- Care transitions,
- medication reconciliation,
- emergency department,
- pharmacy students
Background: There is a high potential for medication discrepancies to occur during patient care transitions. However, health professionals must find ways to reduce these and improve patient care, such as with medication reconciliation. This intervention is used to identify a patient’s most accurate medication list by comparing the medical record to another list obtained from the patient, hospital, or other provider. Pharmacists have a major role in this process because of their medicinal expertise, but paying them is expensive, so using students may be more cost-effective. Research has examined fourth-year professional pharmacy students (P4s) performing medication reconciliation during their advanced pharmacy practice experiences; however, no research currently exists that explores the use of P2 students to determine their efficacy.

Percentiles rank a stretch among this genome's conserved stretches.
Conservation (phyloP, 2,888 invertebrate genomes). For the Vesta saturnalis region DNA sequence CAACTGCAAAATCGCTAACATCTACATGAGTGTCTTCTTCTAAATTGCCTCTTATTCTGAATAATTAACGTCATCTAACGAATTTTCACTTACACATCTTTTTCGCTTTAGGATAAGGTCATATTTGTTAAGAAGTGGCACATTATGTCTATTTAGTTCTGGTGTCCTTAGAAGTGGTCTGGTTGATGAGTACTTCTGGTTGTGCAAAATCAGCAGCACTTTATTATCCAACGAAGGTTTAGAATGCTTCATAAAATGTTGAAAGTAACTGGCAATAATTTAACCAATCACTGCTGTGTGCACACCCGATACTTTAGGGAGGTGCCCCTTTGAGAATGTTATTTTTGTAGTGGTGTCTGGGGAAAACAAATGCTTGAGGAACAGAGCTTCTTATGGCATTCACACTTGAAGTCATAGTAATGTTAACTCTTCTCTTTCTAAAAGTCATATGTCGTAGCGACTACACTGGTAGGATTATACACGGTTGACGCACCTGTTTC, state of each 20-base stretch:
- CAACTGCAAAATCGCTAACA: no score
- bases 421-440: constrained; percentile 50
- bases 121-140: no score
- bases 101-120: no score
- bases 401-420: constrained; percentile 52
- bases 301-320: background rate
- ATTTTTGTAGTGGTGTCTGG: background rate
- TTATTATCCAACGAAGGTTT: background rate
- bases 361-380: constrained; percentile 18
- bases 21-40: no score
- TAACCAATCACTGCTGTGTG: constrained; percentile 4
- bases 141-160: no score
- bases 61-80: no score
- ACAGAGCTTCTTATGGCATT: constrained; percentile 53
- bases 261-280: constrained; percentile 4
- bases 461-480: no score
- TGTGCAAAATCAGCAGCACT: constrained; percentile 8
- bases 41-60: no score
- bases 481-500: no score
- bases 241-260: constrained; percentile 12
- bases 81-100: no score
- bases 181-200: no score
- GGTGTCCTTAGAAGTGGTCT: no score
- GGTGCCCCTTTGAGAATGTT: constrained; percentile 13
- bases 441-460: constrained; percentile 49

Objectives: The primary objective of this study is to determine the effect of P2 students on medication reconciliation for high-risk patients undergoing care transitions within the emergency department compared to the efforts of P4s as described in the literature. The secondary objective is to determine the impact on 30-day readmission rates.
Methodology: This is a historical-controlled, prospective, observational study. Data collection will occur August 2015 through April 2016 at Miami Valley Hospital in Dayton, Ohio. A sample size of at least 34 subjects is required to obtain statistical significance. Subjects will be selected by purposive sampling based on inclusion and exclusion criteria. P2 students will perform medication reconciliation and complete a reporting form providing information on medication discrepancies, interventions, and re-admission dates.
Analysis: Researchers will use descriptive statistics, such as mean, mode, and standard deviation, to report each set of data based on normality. One-sample t-tests will also be used to compare P2 data with pre-existing P4 data found in the literature.
Available at: http://works.bepress.com/zachary_jenkins/44/